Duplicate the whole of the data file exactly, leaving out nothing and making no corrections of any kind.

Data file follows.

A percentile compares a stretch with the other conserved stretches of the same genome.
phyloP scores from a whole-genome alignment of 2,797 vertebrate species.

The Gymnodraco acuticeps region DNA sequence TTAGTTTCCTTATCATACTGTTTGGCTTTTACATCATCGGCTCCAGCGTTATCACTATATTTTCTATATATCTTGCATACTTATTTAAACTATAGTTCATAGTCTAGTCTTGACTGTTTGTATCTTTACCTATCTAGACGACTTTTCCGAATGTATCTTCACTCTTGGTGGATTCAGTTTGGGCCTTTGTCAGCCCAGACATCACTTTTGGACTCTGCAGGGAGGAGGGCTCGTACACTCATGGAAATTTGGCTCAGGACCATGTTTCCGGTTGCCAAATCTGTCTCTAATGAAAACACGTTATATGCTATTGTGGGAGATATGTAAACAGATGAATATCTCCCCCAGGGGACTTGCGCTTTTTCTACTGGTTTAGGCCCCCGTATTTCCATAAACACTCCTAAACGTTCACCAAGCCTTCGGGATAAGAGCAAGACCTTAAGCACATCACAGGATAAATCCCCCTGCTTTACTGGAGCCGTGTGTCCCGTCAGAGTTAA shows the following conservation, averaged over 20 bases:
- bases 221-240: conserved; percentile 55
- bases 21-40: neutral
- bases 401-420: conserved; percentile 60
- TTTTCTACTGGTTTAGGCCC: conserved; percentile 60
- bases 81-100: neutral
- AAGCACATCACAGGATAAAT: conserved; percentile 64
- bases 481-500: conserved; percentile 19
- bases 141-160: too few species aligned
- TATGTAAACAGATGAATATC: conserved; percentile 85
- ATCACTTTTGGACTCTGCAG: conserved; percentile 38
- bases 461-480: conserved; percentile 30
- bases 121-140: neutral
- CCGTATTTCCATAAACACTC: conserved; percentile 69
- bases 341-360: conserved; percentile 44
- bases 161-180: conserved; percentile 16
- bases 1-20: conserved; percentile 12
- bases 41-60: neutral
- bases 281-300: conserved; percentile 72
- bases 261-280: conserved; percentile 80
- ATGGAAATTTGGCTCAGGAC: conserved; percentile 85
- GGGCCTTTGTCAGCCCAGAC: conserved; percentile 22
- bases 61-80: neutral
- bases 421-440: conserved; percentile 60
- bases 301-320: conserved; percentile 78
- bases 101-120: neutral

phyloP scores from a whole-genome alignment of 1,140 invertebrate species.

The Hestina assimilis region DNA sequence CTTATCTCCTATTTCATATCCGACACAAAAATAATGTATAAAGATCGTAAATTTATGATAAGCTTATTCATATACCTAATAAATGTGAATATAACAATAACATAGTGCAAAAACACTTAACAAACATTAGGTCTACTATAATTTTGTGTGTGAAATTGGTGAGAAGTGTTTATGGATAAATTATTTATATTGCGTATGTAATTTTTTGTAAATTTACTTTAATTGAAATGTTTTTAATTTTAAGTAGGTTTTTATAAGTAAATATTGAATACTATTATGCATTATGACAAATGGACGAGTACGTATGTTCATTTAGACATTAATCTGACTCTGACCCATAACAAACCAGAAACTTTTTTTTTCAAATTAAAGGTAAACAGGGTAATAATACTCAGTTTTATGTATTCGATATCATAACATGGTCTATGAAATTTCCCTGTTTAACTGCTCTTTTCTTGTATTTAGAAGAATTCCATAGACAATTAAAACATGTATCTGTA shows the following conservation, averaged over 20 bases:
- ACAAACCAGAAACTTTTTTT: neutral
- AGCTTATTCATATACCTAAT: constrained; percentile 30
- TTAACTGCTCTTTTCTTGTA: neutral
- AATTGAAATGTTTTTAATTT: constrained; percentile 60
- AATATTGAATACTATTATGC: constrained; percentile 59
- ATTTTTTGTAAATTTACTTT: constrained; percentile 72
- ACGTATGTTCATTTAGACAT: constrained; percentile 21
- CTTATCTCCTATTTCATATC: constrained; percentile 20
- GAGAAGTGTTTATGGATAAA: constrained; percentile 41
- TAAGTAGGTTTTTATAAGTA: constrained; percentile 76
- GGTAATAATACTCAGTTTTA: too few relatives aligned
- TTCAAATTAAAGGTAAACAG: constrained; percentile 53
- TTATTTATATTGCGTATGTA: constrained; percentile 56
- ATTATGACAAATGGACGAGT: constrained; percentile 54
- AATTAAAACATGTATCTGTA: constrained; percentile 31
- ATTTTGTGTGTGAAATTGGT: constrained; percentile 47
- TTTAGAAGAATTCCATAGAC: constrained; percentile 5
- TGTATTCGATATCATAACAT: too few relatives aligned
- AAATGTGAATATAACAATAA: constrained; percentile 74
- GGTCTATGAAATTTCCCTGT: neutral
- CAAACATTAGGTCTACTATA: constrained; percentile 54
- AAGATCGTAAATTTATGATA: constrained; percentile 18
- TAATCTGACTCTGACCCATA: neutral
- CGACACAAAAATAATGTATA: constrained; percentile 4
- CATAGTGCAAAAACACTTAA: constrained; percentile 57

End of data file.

A percentile compares a stretch with the other conserved stretches of the same genome.
phyloP scores from a whole-genome alignment of 2,797 vertebrate species.

The Gymnodraco acuticeps region DNA sequence TTAGTTTCCTTATCATACTGTTTGGCTTTTACATCATCGGCTCCAGCGTTATCACTATATTTTCTATATATCTTGCATACTTATTTAAACTATAGTTCATAGTCTAGTCTTGACTGTTTGTATCTTTACCTATCTAGACGACTTTTCCGAATGTATCTTCACTCTTGGTGGATTCAGTTTGGGCCTTTGTCAGCCCAGACATCACTTTTGGACTCTGCAGGGAGGAGGGCTCGTACACTCATGGAAATTTGGCTCAGGACCATGTTTCCGGTTGCCAAATCTGTCTCTAATGAAAACACGTTATATGCTATTGTGGGAGATATGTAAACAGATGAATATCTCCCCCAGGGGACTTGCGCTTTTTCTACTGGTTTAGGCCCCCGTATTTCCATAAACACTCCTAAACGTTCACCAAGCCTTCGGGATAAGAGCAAGACCTTAAGCACATCACAGGATAAATCCCCCTGCTTTACTGGAGCCGTGTGTCCCGTCAGAGTTAA shows the following conservation, averaged over 20 bases:
- bases 221-240: conserved; percentile 55
- bases 21-40: neutral
- bases 401-420: conserved; percentile 60
- TTTTCTACTGGTTTAGGCCC: conserved; percentile 60
- bases 81-100: neutral
- AAGCACATCACAGGATAAAT: conserved; percentile 64
- bases 481-500: conserved; percentile 19
- bases 141-160: too few species aligned
- TATGTAAACAGATGAATATC: conserved; percentile 85
- ATCACTTTTGGACTCTGCAG: conserved; percentile 38
- bases 461-480: conserved; percentile 30
- bases 121-140: neutral
- CCGTATTTCCATAAACACTC: conserved; percentile 69
- bases 341-360: conserved; percentile 44
- bases 161-180: conserved; percentile 16
- bases 1-20: conserved; percentile 12
- bases 41-60: neutral
- bases 281-300: conserved; percentile 72
- bases 261-280: conserved; percentile 80
- ATGGAAATTTGGCTCAGGAC: conserved; percentile 85
- GGGCCTTTGTCAGCCCAGAC: conserved; percentile 22
- bases 61-80: neutral
- bases 421-440: conserved; percentile 60
- bases 301-320: conserved; percentile 78
- bases 101-120: neutral

phyloP scores from a whole-genome alignment of 1,140 invertebrate species.

The Hestina assimilis region DNA sequence CTTATCTCCTATTTCATATCCGACACAAAAATAATGTATAAAGATCGTAAATTTATGATAAGCTTATTCATATACCTAATAAATGTGAATATAACAATAACATAGTGCAAAAACACTTAACAAACATTAGGTCTACTATAATTTTGTGTGTGAAATTGGTGAGAAGTGTTTATGGATAAATTATTTATATTGCGTATGTAATTTTTTGTAAATTTACTTTAATTGAAATGTTTTTAATTTTAAGTAGGTTTTTATAAGTAAATATTGAATACTATTATGCATTATGACAAATGGACGAGTACGTATGTTCATTTAGACATTAATCTGACTCTGACCCATAACAAACCAGAAACTTTTTTTTTCAAATTAAAGGTAAACAGGGTAATAATACTCAGTTTTATGTATTCGATATCATAACATGGTCTATGAAATTTCCCTGTTTAACTGCTCTTTTCTTGTATTTAGAAGAATTCCATAGACAATTAAAACATGTATCTGTA shows the following conservation, averaged over 20 bases:
- ACAAACCAGAAACTTTTTTT: neutral
- AGCTTATTCATATACCTAAT: constrained; percentile 30
- TTAACTGCTCTTTTCTTGTA: neutral
- AATTGAAATGTTTTTAATTT: constrained; percentile 60
- AATATTGAATACTATTATGC: constrained; percentile 59
- ATTTTTTGTAAATTTACTTT: constrained; percentile 72
- ACGTATGTTCATTTAGACAT: constrained; percentile 21
- CTTATCTCCTATTTCATATC: constrained; percentile 20
- GAGAAGTGTTTATGGATAAA: constrained; percentile 41
- TAAGTAGGTTTTTATAAGTA: constrained; percentile 76
- GGTAATAATACTCAGTTTTA: too few relatives aligned
- TTCAAATTAAAGGTAAACAG: constrained; percentile 53
- TTATTTATATTGCGTATGTA: constrained; percentile 56
- ATTATGACAAATGGACGAGT: constrained; percentile 54
- AATTAAAACATGTATCTGTA: constrained; percentile 31
- ATTTTGTGTGTGAAATTGGT: constrained; percentile 47
- TTTAGAAGAATTCCATAGAC: constrained; percentile 5
- TGTATTCGATATCATAACAT: too few relatives aligned
- AAATGTGAATATAACAATAA: constrained; percentile 74
- GGTCTATGAAATTTCCCTGT: neutral
- CAAACATTAGGTCTACTATA: constrained; percentile 54
- AAGATCGTAAATTTATGATA: constrained; percentile 18
- TAATCTGACTCTGACCCATA: neutral
- CGACACAAAAATAATGTATA: constrained; percentile 4
- CATAGTGCAAAAACACTTAA: constrained; percentile 57